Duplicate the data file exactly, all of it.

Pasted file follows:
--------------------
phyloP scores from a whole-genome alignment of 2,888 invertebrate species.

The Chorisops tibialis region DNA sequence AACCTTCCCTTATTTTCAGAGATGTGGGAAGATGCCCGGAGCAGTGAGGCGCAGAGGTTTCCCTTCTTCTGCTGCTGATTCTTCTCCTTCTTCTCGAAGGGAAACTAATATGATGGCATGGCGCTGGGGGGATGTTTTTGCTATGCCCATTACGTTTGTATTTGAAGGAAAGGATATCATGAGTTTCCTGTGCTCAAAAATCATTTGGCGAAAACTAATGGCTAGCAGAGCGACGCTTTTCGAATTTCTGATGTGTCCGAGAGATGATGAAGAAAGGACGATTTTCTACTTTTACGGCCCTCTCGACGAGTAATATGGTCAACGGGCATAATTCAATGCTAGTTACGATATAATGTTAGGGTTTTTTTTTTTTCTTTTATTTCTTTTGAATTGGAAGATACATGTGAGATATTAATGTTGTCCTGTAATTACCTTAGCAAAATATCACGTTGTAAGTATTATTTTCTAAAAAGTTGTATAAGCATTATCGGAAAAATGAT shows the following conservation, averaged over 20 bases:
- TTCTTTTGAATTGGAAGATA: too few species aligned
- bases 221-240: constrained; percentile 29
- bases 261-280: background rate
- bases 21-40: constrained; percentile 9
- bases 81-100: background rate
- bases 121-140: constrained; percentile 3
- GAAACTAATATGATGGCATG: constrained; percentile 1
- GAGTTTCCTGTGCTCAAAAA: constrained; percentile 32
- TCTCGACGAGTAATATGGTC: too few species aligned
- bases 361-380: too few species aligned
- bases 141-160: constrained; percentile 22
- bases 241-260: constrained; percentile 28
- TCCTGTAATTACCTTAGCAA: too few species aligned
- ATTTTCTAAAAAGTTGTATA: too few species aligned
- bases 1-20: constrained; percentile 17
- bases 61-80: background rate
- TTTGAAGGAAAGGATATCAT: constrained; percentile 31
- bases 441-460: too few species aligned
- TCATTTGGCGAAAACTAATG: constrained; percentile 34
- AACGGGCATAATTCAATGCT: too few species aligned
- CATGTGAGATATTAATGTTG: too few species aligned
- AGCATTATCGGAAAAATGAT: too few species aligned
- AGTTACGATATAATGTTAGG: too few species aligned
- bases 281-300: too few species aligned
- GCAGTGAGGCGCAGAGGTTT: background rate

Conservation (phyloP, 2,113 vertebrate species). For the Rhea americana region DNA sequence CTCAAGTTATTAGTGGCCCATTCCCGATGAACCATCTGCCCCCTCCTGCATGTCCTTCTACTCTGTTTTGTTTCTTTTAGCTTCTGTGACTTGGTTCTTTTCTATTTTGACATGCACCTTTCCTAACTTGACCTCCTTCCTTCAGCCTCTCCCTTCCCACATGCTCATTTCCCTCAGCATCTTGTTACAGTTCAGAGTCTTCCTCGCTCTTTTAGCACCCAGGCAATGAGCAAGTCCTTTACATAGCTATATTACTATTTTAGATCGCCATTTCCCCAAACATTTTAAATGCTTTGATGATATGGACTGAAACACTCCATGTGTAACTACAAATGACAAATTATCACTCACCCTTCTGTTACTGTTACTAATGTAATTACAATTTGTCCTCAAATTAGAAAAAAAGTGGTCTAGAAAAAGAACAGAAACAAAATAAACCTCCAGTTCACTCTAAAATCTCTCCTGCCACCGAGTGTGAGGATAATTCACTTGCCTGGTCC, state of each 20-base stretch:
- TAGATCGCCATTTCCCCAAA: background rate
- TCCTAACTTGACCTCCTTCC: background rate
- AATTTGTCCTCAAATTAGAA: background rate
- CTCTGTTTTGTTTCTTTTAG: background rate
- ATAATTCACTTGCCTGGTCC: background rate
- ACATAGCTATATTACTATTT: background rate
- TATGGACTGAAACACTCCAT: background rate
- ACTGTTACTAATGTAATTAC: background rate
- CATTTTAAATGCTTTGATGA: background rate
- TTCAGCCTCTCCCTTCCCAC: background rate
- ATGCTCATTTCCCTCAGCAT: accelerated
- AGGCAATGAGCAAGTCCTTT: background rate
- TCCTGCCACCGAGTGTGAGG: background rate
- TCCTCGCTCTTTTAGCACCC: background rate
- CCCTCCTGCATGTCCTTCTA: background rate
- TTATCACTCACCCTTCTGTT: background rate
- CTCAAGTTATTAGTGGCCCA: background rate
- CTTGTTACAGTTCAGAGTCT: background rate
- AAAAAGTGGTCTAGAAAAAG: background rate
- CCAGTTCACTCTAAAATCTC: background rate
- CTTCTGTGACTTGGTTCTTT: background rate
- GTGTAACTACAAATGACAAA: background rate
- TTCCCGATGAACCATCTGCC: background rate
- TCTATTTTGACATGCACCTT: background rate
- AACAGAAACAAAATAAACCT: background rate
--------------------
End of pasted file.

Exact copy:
phyloP scores from a whole-genome alignment of 2,888 invertebrate species.

The Chorisops tibialis region DNA sequence AACCTTCCCTTATTTTCAGAGATGTGGGAAGATGCCCGGAGCAGTGAGGCGCAGAGGTTTCCCTTCTTCTGCTGCTGATTCTTCTCCTTCTTCTCGAAGGGAAACTAATATGATGGCATGGCGCTGGGGGGATGTTTTTGCTATGCCCATTACGTTTGTATTTGAAGGAAAGGATATCATGAGTTTCCTGTGCTCAAAAATCATTTGGCGAAAACTAATGGCTAGCAGAGCGACGCTTTTCGAATTTCTGATGTGTCCGAGAGATGATGAAGAAAGGACGATTTTCTACTTTTACGGCCCTCTCGACGAGTAATATGGTCAACGGGCATAATTCAATGCTAGTTACGATATAATGTTAGGGTTTTTTTTTTTTCTTTTATTTCTTTTGAATTGGAAGATACATGTGAGATATTAATGTTGTCCTGTAATTACCTTAGCAAAATATCACGTTGTAAGTATTATTTTCTAAAAAGTTGTATAAGCATTATCGGAAAAATGAT shows the following conservation, averaged over 20 bases:
- TTCTTTTGAATTGGAAGATA: too few species aligned
- bases 221-240: constrained; percentile 29
- bases 261-280: background rate
- bases 21-40: constrained; percentile 9
- bases 81-100: background rate
- bases 121-140: constrained; percentile 3
- GAAACTAATATGATGGCATG: constrained; percentile 1
- GAGTTTCCTGTGCTCAAAAA: constrained; percentile 32
- TCTCGACGAGTAATATGGTC: too few species aligned
- bases 361-380: too few species aligned
- bases 141-160: constrained; percentile 22
- bases 241-260: constrained; percentile 28
- TCCTGTAATTACCTTAGCAA: too few species aligned
- ATTTTCTAAAAAGTTGTATA: too few species aligned
- bases 1-20: constrained; percentile 17
- bases 61-80: background rate
- TTTGAAGGAAAGGATATCAT: constrained; percentile 31
- bases 441-460: too few species aligned
- TCATTTGGCGAAAACTAATG: constrained; percentile 34
- AACGGGCATAATTCAATGCT: too few species aligned
- CATGTGAGATATTAATGTTG: too few species aligned
- AGCATTATCGGAAAAATGAT: too few species aligned
- AGTTACGATATAATGTTAGG: too few species aligned
- bases 281-300: too few species aligned
- GCAGTGAGGCGCAGAGGTTT: background rate

Conservation (phyloP, 2,113 vertebrate species). For the Rhea americana region DNA sequence CTCAAGTTATTAGTGGCCCATTCCCGATGAACCATCTGCCCCCTCCTGCATGTCCTTCTACTCTGTTTTGTTTCTTTTAGCTTCTGTGACTTGGTTCTTTTCTATTTTGACATGCACCTTTCCTAACTTGACCTCCTTCCTTCAGCCTCTCCCTTCCCACATGCTCATTTCCCTCAGCATCTTGTTACAGTTCAGAGTCTTCCTCGCTCTTTTAGCACCCAGGCAATGAGCAAGTCCTTTACATAGCTATATTACTATTTTAGATCGCCATTTCCCCAAACATTTTAAATGCTTTGATGATATGGACTGAAACACTCCATGTGTAACTACAAATGACAAATTATCACTCACCCTTCTGTTACTGTTACTAATGTAATTACAATTTGTCCTCAAATTAGAAAAAAAGTGGTCTAGAAAAAGAACAGAAACAAAATAAACCTCCAGTTCACTCTAAAATCTCTCCTGCCACCGAGTGTGAGGATAATTCACTTGCCTGGTCC, state of each 20-base stretch:
- TAGATCGCCATTTCCCCAAA: background rate
- TCCTAACTTGACCTCCTTCC: background rate
- AATTTGTCCTCAAATTAGAA: background rate
- CTCTGTTTTGTTTCTTTTAG: background rate
- ATAATTCACTTGCCTGGTCC: background rate
- ACATAGCTATATTACTATTT: background rate
- TATGGACTGAAACACTCCAT: background rate
- ACTGTTACTAATGTAATTAC: background rate
- CATTTTAAATGCTTTGATGA: background rate
- TTCAGCCTCTCCCTTCCCAC: background rate
- ATGCTCATTTCCCTCAGCAT: accelerated
- AGGCAATGAGCAAGTCCTTT: background rate
- TCCTGCCACCGAGTGTGAGG: background rate
- TCCTCGCTCTTTTAGCACCC: background rate
- CCCTCCTGCATGTCCTTCTA: background rate
- TTATCACTCACCCTTCTGTT: background rate
- CTCAAGTTATTAGTGGCCCA: background rate
- CTTGTTACAGTTCAGAGTCT: background rate
- AAAAAGTGGTCTAGAAAAAG: background rate
- CCAGTTCACTCTAAAATCTC: background rate
- CTTCTGTGACTTGGTTCTTT: background rate
- GTGTAACTACAAATGACAAA: background rate
- TTCCCGATGAACCATCTGCC: background rate
- TCTATTTTGACATGCACCTT: background rate
- AACAGAAACAAAATAAACCT: background rate